The effect of neck torsion on postural stability in subjects with persistent whiplash
From: Man Ther. 2011 Jan 19. [Epub ahead of print]
Loss of balance and sensations of dizziness and unsteadiness are symptoms commonly reported by patients with persistent neck pain. Research has shown that deficits in standing balance can be present in both traumatic and non-traumatic neck disorders, although these impairments seem to be more pronounced following a whiplash injury where such disturbances may be caused by damage to the neck receptors, vestibular receptors or the central nervous system.
Nevertheless, cervical afferent input is considered to be an important contributor to balance and previous studies have demonstrated an association between postural disturbances and deficits in neck proprioceptive acuity. Balance impairments in whiplash appear to be consistent with abnormal cervical afferent input at the neck joint and muscle receptors, although damage to the vestibular apparatus is possible. Even with recent evidence showing significant differences in balance responses between subjects with whiplash and those with vestibular pathology, current clinical measures used in the assessment of postural stability are not able to specifically differentiate between the two causes. Thus it would be useful to determine whether modifying existing tests of static balance might be helpful in determining the primary origin of sensorimotor impairments in whiplash associated disorders.
The Smooth Pursuit Neck Torsion test is a measure considered to be specific for differentiating between eye movement disturbances caused by altered cervical afferent input and abnormalities arising from the vestibular or the central nervous system. Difference in eye movement control with the head and trunk in a neutral forward facing position compared to when the trunk is rotated beneath the head. The latter neck torsion position acts to stimulate the cervical receptors but not the vestibular receptors. This technique has been shown to distinguish between subjects with vestibular pathology and those with neck pain in two previous studies where a torsion difference is only seen in those with neck pain and not in those with vestibular pathology. It would be an advantage to determine whether the use of the torsion position could be useful in the assessment of the causes of balance disturbances in those with neck pain.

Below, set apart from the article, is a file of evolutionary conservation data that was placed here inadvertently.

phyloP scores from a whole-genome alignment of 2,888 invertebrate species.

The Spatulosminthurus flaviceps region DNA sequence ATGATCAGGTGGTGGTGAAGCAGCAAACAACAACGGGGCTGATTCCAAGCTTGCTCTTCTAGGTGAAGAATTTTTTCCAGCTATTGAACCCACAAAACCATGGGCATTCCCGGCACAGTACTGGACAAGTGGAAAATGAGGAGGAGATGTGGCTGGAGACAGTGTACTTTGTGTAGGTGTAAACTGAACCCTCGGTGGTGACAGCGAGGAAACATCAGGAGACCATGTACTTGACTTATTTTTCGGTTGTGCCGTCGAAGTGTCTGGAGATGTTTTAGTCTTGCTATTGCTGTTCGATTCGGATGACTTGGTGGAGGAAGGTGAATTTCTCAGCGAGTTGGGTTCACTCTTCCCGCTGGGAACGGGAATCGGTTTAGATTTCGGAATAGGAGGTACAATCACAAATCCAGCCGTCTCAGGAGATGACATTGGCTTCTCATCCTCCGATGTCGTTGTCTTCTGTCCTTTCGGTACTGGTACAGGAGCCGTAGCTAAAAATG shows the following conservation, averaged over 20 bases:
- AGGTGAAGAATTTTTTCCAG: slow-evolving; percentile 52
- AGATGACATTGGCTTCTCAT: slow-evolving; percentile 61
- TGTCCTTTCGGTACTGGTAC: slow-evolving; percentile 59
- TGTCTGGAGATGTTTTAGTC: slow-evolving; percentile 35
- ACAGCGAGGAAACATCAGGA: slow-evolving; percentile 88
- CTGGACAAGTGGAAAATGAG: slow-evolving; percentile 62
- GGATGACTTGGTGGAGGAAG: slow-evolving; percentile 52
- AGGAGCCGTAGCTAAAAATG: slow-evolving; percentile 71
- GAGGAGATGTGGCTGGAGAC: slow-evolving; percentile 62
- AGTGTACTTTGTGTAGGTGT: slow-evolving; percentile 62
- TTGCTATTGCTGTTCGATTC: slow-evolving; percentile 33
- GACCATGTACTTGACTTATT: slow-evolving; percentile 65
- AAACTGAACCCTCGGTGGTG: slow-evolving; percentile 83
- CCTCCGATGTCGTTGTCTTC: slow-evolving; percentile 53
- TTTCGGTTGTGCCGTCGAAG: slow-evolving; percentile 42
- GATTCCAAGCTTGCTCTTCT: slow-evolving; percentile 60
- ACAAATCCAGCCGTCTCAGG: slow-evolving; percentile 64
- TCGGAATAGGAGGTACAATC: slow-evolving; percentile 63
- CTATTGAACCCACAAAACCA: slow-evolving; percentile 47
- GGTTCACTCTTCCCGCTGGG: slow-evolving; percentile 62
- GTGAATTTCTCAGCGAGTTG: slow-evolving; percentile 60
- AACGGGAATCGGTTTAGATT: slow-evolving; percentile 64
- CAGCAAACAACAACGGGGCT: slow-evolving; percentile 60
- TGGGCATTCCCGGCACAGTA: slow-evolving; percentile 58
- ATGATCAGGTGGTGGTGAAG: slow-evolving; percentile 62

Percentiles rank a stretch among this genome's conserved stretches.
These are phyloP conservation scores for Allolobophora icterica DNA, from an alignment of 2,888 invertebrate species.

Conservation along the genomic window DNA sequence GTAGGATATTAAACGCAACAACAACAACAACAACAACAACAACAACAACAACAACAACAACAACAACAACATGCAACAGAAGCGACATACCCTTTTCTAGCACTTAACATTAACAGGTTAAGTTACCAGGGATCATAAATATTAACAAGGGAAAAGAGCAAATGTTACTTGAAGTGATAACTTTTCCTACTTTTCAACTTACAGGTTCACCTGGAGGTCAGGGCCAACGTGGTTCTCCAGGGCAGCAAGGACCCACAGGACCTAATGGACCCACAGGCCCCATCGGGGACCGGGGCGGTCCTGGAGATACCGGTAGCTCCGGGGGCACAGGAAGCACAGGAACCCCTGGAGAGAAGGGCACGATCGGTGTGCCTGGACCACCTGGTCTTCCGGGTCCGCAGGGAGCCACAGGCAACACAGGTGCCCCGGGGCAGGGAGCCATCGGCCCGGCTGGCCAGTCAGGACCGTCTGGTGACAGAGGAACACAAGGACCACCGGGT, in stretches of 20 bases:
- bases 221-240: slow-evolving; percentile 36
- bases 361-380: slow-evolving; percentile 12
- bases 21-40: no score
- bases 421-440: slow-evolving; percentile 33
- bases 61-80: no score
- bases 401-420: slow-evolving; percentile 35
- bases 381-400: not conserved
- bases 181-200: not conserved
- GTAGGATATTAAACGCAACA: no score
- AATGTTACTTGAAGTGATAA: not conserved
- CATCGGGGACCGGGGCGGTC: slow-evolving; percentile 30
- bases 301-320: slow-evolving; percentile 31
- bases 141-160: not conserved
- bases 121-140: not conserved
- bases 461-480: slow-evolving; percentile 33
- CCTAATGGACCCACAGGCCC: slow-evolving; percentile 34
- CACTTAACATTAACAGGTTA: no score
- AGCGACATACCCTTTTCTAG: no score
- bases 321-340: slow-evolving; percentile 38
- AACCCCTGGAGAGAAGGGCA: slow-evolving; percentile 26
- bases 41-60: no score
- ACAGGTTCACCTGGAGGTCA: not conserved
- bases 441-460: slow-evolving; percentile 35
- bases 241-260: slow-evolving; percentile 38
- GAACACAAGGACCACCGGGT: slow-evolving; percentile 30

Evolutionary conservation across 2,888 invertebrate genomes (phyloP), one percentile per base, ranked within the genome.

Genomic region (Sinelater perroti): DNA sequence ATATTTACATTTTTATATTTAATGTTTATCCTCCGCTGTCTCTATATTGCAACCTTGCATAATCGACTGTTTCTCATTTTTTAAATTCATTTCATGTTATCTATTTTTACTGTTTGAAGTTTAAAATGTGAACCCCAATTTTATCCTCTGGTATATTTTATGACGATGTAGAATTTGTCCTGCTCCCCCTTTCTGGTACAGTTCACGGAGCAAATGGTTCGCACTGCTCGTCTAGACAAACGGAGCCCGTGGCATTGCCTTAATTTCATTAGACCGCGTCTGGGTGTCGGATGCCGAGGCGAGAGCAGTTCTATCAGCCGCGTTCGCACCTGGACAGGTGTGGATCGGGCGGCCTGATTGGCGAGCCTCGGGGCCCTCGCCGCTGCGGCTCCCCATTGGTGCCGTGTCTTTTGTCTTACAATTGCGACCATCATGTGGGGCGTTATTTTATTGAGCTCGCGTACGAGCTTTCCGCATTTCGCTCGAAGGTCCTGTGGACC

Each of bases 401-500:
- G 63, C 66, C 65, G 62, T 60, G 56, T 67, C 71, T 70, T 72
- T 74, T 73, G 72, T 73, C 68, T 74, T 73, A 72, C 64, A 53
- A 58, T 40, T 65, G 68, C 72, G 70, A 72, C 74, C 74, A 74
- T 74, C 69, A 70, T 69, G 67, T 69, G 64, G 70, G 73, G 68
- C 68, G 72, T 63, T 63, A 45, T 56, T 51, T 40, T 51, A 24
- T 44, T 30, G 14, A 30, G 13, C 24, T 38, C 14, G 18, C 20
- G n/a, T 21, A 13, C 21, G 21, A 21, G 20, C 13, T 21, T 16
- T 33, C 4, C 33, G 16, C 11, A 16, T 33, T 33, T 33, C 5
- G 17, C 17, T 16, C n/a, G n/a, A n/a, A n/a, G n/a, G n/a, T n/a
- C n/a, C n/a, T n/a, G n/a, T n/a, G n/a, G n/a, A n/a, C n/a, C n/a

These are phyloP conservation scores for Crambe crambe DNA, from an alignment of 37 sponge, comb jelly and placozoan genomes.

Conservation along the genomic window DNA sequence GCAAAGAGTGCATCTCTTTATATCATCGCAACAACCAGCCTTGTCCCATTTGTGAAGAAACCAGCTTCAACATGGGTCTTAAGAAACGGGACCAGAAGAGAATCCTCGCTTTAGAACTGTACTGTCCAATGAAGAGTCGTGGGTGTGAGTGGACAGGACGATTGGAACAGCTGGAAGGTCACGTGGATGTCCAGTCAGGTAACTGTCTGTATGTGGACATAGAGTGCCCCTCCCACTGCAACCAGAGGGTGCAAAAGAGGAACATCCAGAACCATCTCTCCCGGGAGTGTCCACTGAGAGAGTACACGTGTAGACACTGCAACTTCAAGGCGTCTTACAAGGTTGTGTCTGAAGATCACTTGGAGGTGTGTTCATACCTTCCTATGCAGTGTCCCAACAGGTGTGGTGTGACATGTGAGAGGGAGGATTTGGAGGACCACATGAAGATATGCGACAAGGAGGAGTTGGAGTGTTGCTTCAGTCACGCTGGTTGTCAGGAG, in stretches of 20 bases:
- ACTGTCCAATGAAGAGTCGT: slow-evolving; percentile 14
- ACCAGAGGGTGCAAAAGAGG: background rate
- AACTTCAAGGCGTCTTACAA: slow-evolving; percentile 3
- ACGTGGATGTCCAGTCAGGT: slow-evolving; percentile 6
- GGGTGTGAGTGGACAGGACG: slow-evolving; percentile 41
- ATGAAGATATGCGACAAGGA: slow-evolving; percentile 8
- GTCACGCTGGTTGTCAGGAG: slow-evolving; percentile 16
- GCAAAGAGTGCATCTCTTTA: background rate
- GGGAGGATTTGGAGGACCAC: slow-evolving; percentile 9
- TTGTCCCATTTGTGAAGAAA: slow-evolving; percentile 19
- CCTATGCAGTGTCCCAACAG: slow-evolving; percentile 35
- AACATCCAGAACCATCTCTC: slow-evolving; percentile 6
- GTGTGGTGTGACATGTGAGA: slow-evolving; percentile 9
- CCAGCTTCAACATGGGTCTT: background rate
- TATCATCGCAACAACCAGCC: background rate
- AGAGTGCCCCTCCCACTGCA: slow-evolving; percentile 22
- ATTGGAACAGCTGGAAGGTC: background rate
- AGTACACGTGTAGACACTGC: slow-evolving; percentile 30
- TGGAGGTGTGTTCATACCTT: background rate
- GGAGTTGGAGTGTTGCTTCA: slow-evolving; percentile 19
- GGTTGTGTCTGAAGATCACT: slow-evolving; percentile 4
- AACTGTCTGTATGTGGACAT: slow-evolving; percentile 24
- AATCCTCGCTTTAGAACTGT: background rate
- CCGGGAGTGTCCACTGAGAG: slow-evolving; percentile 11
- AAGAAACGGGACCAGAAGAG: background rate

The aim of this study was to determine whether the neck torsion positions change balance responses in the whiplash associated disorders population when compared to asymptomatic individuals. If altered sensory input from the neck receptors can be demonstrated to have significant effects on postural stability in those with neck disorders via neck torsion, a future study could then be undertaken using this technique to compare balance between vestibular and whiplash subjects. Such knowledge would not only enhance understanding about the origins of sensorimotor disturbances but may allow clinicians to establish whether poor postural control in individuals with whiplash disorders stem from altered sensory input at the neck region or the inner ear structures. This information is clearly important in guiding the assessment and management of balance disturbances in patients with persistent whiplash.